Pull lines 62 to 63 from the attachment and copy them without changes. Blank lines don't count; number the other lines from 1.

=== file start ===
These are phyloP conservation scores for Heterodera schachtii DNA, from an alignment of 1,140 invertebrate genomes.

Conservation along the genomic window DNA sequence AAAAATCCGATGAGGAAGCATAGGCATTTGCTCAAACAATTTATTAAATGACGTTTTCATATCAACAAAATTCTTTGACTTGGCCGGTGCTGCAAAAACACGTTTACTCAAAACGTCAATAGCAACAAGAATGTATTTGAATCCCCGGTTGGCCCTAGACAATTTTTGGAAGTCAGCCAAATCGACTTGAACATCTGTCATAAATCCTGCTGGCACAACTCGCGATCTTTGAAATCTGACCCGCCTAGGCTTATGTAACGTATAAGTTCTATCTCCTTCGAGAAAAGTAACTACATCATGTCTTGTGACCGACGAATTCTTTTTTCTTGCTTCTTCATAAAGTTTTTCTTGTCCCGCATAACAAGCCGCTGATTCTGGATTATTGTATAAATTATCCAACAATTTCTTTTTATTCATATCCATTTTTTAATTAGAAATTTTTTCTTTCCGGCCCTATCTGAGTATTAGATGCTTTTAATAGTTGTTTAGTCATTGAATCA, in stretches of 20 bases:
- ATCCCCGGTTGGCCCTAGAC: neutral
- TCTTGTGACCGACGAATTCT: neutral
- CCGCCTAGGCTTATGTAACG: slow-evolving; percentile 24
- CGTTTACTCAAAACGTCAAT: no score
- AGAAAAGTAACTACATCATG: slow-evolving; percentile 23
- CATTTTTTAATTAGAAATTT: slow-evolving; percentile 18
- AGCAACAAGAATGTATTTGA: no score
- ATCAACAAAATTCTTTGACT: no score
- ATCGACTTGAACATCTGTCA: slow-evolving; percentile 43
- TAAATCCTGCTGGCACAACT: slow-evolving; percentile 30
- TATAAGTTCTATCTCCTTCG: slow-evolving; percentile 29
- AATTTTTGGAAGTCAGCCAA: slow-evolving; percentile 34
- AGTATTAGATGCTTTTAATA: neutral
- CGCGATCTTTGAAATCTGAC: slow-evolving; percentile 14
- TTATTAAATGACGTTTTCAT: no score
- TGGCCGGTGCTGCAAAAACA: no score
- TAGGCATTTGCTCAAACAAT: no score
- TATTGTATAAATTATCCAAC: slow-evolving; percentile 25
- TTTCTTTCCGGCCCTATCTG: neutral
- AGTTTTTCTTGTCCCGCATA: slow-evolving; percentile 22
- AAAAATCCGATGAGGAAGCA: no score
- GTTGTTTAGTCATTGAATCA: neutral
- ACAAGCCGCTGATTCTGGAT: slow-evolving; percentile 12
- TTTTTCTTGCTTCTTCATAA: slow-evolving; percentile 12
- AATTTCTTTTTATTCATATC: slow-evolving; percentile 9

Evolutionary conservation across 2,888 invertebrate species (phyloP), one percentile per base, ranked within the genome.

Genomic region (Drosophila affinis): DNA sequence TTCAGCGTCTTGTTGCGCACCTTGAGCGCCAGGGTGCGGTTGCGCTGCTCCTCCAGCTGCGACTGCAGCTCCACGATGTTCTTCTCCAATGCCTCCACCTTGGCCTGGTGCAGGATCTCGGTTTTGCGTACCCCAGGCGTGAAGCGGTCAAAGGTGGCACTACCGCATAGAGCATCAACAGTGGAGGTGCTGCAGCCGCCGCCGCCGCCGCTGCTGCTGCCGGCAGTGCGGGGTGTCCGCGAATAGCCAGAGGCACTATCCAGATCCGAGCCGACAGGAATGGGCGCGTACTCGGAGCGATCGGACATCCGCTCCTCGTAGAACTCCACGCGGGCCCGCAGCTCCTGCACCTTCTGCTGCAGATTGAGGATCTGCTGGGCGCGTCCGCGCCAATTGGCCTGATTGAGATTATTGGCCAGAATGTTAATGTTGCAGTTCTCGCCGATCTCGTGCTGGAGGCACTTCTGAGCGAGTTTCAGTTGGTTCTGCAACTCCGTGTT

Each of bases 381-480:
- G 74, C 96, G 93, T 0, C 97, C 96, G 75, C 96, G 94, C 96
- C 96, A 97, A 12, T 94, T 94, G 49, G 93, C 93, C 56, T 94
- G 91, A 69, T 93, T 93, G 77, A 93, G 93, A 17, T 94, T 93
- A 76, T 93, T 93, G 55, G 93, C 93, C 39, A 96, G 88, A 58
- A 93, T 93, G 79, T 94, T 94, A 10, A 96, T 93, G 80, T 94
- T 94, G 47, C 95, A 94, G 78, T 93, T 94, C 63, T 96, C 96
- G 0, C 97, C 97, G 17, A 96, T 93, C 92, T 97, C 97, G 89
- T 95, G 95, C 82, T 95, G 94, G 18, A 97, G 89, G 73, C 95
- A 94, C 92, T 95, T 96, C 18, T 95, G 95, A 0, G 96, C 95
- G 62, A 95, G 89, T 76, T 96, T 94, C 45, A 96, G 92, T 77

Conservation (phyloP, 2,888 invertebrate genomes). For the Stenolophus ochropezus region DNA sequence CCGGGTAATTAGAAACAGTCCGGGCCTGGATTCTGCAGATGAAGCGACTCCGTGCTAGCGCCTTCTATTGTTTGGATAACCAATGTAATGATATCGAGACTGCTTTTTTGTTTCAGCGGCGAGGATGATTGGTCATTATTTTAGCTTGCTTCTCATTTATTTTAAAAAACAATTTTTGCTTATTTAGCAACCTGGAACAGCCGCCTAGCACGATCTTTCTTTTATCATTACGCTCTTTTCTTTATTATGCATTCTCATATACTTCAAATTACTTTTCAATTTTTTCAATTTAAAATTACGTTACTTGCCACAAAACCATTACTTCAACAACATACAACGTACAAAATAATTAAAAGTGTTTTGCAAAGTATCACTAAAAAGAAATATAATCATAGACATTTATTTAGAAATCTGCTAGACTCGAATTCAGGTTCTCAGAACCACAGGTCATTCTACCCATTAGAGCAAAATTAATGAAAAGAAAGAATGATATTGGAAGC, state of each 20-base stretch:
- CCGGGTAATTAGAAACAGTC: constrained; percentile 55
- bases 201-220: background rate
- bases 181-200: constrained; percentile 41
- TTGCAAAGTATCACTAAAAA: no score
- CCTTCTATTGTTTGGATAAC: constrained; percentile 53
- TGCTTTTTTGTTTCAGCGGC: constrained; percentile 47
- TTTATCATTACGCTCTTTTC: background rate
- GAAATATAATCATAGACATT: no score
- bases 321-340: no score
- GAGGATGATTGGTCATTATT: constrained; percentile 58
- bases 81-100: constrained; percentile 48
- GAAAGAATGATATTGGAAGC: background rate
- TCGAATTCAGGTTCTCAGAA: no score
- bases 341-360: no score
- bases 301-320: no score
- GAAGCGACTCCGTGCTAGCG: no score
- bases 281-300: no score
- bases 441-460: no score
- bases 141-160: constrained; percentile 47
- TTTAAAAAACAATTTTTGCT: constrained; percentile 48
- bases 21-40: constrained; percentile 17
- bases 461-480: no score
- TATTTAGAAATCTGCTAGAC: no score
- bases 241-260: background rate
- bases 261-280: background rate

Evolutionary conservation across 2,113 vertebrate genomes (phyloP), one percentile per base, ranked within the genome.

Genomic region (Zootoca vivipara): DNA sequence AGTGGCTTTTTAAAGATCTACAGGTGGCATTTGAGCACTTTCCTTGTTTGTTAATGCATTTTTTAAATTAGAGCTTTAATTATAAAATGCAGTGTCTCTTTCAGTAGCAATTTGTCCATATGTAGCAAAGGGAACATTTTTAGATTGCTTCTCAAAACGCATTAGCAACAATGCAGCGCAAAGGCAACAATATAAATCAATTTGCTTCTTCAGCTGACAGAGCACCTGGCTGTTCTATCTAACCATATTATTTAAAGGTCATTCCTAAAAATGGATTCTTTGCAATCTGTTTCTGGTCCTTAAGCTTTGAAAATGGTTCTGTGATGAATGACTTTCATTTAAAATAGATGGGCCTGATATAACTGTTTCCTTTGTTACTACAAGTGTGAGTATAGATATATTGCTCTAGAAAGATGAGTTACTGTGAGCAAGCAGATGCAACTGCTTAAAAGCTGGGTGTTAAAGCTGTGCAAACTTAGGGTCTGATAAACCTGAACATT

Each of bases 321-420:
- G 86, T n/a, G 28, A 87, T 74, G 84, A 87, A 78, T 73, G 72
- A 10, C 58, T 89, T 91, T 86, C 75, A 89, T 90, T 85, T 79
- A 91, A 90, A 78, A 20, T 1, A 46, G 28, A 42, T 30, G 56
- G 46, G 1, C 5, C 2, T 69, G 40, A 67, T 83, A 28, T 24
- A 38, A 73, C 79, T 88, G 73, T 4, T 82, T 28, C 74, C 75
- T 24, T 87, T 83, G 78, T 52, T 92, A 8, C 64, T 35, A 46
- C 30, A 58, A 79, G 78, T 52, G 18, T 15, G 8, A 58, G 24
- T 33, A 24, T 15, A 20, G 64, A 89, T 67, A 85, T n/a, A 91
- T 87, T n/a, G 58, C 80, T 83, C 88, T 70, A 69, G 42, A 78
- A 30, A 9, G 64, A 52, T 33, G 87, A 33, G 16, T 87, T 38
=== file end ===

- bases 21-40: constrained; percentile 17
- bases 461-480: no score